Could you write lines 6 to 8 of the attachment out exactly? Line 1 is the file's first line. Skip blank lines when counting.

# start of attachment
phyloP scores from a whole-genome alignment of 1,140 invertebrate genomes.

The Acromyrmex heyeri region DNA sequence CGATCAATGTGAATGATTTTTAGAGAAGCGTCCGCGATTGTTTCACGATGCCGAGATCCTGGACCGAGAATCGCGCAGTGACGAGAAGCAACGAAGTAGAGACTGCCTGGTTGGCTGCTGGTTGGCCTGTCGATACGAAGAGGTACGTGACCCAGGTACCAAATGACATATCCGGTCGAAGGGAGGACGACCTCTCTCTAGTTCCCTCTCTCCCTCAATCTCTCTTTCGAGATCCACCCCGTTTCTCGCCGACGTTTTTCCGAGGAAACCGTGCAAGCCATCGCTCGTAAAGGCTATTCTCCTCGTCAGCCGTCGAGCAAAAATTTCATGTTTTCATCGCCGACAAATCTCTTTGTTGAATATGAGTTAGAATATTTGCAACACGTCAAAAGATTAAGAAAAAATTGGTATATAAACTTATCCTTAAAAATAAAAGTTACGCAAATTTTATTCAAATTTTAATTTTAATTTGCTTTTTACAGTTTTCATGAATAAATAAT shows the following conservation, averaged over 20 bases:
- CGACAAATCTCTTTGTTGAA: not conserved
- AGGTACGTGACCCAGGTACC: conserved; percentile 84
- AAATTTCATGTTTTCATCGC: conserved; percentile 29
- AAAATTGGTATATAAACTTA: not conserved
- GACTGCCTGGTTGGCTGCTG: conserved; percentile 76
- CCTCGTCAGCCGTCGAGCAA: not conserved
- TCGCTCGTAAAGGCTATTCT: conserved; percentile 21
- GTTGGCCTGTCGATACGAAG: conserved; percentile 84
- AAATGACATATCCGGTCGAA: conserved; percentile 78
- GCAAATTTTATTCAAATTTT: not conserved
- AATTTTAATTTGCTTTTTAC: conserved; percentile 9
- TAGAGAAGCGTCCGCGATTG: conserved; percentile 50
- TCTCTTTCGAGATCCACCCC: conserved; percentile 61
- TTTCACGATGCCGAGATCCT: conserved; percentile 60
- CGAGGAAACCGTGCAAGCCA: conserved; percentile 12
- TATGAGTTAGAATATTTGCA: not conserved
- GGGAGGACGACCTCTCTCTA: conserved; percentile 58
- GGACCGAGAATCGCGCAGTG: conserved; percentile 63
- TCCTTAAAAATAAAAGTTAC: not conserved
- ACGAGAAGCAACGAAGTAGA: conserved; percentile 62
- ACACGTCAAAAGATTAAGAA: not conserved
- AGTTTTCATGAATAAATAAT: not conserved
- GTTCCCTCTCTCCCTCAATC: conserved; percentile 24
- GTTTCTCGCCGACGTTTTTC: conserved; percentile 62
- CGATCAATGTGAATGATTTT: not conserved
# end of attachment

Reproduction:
- AAAATTGGTATATAAACTTA: not conserved
- GACTGCCTGGTTGGCTGCTG: conserved; percentile 76
- CCTCGTCAGCCGTCGAGCAA: not conserved